Back in town, if you keep walking along Jinshan Street you’ll eventually reach Jiufen’s most picturesque corner, Shuqi Road (豎崎路; shùqí lù), actually a series of stone steps slicing through the middle of town and lined with teahouses and old buildings. Walk downhill to the junction with Qingpian Road, turn left along the road and you’ll eventually come to a small square in front of the entrance to Wufankeng (五番坑; wŭfānkēng) or No. 5 Mine, an evocative relic of Jiufen’s mining days – it’s locked up but you can still peer through the bars. Retrace your steps to Shuqi Road and a short walk in the other direction along Qingpian you’ll see gaudy Chenghuang Temple (城隍廟; chénghuáng miào), housing Jiufen’s City God. Continuing downhill, back on Shuqi Road, you’ll end up at a junction on the main road, with the bus stop on the opposite side.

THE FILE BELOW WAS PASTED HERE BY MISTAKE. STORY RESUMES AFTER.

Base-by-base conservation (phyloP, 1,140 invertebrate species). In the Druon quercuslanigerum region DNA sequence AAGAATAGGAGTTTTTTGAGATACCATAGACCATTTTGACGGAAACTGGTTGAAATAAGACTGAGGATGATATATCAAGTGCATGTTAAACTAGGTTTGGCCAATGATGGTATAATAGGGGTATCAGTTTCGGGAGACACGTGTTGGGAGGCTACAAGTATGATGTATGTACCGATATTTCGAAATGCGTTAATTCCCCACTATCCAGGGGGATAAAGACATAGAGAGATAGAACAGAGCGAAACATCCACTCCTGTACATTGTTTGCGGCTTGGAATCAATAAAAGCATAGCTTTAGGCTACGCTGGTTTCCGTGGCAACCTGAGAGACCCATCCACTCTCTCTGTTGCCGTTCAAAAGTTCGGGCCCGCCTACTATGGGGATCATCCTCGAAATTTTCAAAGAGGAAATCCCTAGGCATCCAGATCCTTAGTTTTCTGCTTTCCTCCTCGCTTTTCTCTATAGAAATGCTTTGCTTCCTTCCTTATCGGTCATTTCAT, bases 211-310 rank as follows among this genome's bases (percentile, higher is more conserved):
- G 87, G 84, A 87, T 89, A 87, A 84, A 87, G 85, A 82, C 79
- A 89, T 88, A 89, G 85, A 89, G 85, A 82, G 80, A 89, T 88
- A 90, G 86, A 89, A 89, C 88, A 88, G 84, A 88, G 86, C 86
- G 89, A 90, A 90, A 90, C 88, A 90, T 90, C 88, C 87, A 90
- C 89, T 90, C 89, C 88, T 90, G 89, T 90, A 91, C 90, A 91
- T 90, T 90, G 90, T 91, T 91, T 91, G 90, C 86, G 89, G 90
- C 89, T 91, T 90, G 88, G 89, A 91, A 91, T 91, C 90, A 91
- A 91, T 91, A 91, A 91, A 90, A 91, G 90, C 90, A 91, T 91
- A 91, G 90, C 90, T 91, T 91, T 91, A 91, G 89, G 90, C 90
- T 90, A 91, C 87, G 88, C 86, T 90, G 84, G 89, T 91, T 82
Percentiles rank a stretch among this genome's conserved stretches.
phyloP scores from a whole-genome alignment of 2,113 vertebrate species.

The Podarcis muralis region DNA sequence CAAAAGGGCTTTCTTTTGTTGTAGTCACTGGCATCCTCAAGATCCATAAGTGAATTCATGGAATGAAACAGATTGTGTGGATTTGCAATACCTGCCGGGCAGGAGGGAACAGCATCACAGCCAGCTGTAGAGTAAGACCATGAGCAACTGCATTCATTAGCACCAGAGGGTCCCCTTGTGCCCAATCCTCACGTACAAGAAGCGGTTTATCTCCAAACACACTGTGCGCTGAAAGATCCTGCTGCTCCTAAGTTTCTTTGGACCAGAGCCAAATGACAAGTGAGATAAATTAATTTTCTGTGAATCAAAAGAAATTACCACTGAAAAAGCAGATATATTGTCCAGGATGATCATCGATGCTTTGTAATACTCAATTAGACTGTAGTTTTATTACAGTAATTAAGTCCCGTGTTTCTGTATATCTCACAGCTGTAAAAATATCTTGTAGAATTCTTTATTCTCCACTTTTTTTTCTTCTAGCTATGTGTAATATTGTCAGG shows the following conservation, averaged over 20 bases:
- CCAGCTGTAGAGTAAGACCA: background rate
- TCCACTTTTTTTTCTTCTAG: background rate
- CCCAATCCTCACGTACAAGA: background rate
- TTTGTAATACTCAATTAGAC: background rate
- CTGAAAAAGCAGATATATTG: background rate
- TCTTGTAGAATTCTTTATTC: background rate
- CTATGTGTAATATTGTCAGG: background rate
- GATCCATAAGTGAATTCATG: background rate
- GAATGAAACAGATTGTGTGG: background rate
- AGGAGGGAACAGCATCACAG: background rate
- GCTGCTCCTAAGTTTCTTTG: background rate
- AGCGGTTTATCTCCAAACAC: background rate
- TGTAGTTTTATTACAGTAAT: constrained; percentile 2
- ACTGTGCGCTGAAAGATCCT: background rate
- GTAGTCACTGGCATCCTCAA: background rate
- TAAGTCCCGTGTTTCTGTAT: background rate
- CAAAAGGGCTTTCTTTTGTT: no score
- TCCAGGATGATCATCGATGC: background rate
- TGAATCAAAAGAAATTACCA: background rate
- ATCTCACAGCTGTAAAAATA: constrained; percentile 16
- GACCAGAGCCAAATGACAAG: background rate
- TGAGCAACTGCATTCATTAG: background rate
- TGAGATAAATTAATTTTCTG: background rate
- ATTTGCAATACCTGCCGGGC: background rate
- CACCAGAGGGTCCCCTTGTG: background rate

Thailand’s “death railway” is notorious in the English-speaking world (in part thanks to the film Bridge on the River Kwai), but few people are aware that the Japanese operated at least fifteen POW camps in Taiwan during World War II. More than 4300 men were incarcerated on the island, most of them British or Commonwealth troops captured in Hong Kong or Singapore, Dutch from Indonesia and Americans from the Philippines. Life was as brutal for the POWs here as anywhere else in Asia, with each camp revolving around a system of forced labour: in Camp No. 1, also known as Kinkaseki (金瓜石戰俘營; jīnguāshí zhànfúyíng), near Jinguashi, prisoners were forced to work in the Japanese copper mine in appalling conditions, while those at Taichu Camp (Camp No. 2), near Taichung, worked on a massive flood channel – many died from starvation, disease and ill-treatment. The camps were largely forgotten after the war, but thanks to a long campaign by former prisoners and expats living in Taiwan, a memorial was erected at the Kinkaseki site in 1997, and in 1999 the Taiwan POW Camps Memorial Society was formed to research all POW camps on the island (wwww.powtaiwan.org). Several plaques have since been erected all over Taiwan, and a short memorial service takes place at Kinkaseki every year around November 11.